Terrorists don’t recognize borders. Europe’s security forces are failing because they do


The March 22 attacks on the Brussels metro system and airport have been described as “an attack on all of Europe.” With Brussels having been struck a few months after Paris was subject to Europe’s worst terrorist attack in a decade, many are wondering how this can happen again, so soon and on such a large scale.

As the French and British leaders declared recently (pdf): “Europe is no longer a safe haven.”

Some have blamed the European Union (EU) itself for yet another catastrophic attack on a member state’s soil. But the Brussels attacks suggests the problem is the complete opposite: it’s Europe failure to work together across the region that’s the issue.

National vs. regional security

“National security and regional security are completely connected,” Fiona de Londras, a professor of global legal studies who focuses on counter-terrorism at the University of Birmingham, tells Quartz. “There’s no way of being secure nationally without strong transnational cooperation.”

“There is a long history in all security institutions of being very cautious about sharing information with anyone,” she adds. This has contributed to an intelligence black hole in Europe’s counterterrorism strategy.

 “Terrorism is borderless; intelligence has to be borderless, too.” 

Brahim Abdeslam, one of the Paris attackers who detonated his suicide vest outside the Comptoir Voltaire café, was previously known to Brussels police as the owner of a Brussels café, Les Beguines, that peddled drugs in an area known for its radicalism. Brahim and his brother, Salah, were both questioned by Brussels police about Brahim’s failed attempt to reach Syria (he got as far as Turkey). Security forces didn’t flag up these dribs and drabs of information with each other.

These failings became horribly obvious when the day after the Paris attacks, Salah Abdeslam was stopped by French police but was released. (He was finally caught last week in Brussels.)

Yet only half the EU’s member states have registered foreign fighters with the EU’s law enforcement agency’s main crime database. Europe’s counter-terrorism coordinator emphasizes the need to share information with Europe in an internal memo (pdf). Half the information on the foreign fighters on the database came from just six member states out of 28.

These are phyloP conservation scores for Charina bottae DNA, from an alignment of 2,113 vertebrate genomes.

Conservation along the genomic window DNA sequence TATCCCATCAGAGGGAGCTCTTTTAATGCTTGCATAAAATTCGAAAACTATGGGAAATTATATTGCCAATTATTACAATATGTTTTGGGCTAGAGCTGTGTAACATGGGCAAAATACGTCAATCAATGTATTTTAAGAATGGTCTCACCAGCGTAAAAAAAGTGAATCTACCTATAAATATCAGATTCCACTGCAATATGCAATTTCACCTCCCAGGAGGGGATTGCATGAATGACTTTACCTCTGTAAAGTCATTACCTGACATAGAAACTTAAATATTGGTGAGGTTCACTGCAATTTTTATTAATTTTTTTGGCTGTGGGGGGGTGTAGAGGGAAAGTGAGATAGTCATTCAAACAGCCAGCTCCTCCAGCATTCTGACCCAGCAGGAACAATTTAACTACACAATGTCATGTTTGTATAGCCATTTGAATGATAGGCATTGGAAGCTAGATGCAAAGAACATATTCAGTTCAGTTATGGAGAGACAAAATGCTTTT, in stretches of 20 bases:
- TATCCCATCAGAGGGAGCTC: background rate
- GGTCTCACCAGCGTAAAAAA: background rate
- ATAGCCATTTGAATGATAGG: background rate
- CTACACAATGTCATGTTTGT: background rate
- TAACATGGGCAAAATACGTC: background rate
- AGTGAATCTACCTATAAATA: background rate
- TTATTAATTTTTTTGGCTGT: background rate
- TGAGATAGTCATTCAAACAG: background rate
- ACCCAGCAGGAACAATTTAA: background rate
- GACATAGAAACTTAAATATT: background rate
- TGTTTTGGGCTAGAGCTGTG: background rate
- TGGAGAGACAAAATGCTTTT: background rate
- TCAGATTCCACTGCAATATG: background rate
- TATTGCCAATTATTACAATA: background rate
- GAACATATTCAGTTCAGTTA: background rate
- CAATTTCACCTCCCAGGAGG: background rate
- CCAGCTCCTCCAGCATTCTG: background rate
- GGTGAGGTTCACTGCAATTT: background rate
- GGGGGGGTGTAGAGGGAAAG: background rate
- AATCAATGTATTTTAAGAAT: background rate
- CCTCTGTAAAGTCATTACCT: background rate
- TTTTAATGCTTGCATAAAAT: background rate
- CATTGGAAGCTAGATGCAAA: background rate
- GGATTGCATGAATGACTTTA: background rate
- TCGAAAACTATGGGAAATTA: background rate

It may come as no surprise, then, that two of the men who carried out attacks in Brussels, the brothers Khalid and Brahim el-Bakraoui, were known to police and had criminal records. What’s slightly more disconcerting is the possible identity of the third attacker— Najim Laachraoui—who was earlier named as a wanted accomplice of Salah Abdeslam whose DNA had been discovered in the flat the Paris attackers stayed in.

Less than half of EU states want to share data

Belgium police and counterterrorism officials have been painfully honest about their inability to see an attack like this coming and the urgent need for pan-European security. Just a week before the March 22 attacks, a Belgian counterterrorism official told Buzzfeed:

Frankly, we don’t have the infrastructure to properly investigate or monitor hundreds of individuals suspected of terror links, as well as pursue the hundreds of open files and investigations we have.

“The Belgian example shows that even within a country, arguably even within one city, the exchange of information between the authorities being involved in policing and counterterrorism doesn’t work properly,” Bernhard Blumenau, a lecturer from Handa Centre for the Study of Terrorism and Political Violence at the University of St. Andrews, tells Quartz. He adds this is “all the more true on the European level.”

“With terrorists crossing easily from one country to another, as happened for instance in the case of the Paris attackers, better coordination is urgently needed,” Blumenau adds.

The EU has been working on setting up an intelligence-sharing hub in the Hague within the framework of the Counter Terrorism Group. Though this hub is meant to be operational by the summer, Blumenau says that until yesterday the response rate of member states willing to join in and pool their data was low—only about 50%.

With Brussels now thought to have been attacked by same network as Paris, Thomas Hegghammer, a senior research fellow at the Norwegian Defence Research Establishment, tweeted it as a “watershed” moment for counter-terrorism in the EU.

As Guy Verhofstadt, a former Belgian prime minister, has previously said: “Terrorism is borderless; intelligence has to be borderless, too.”

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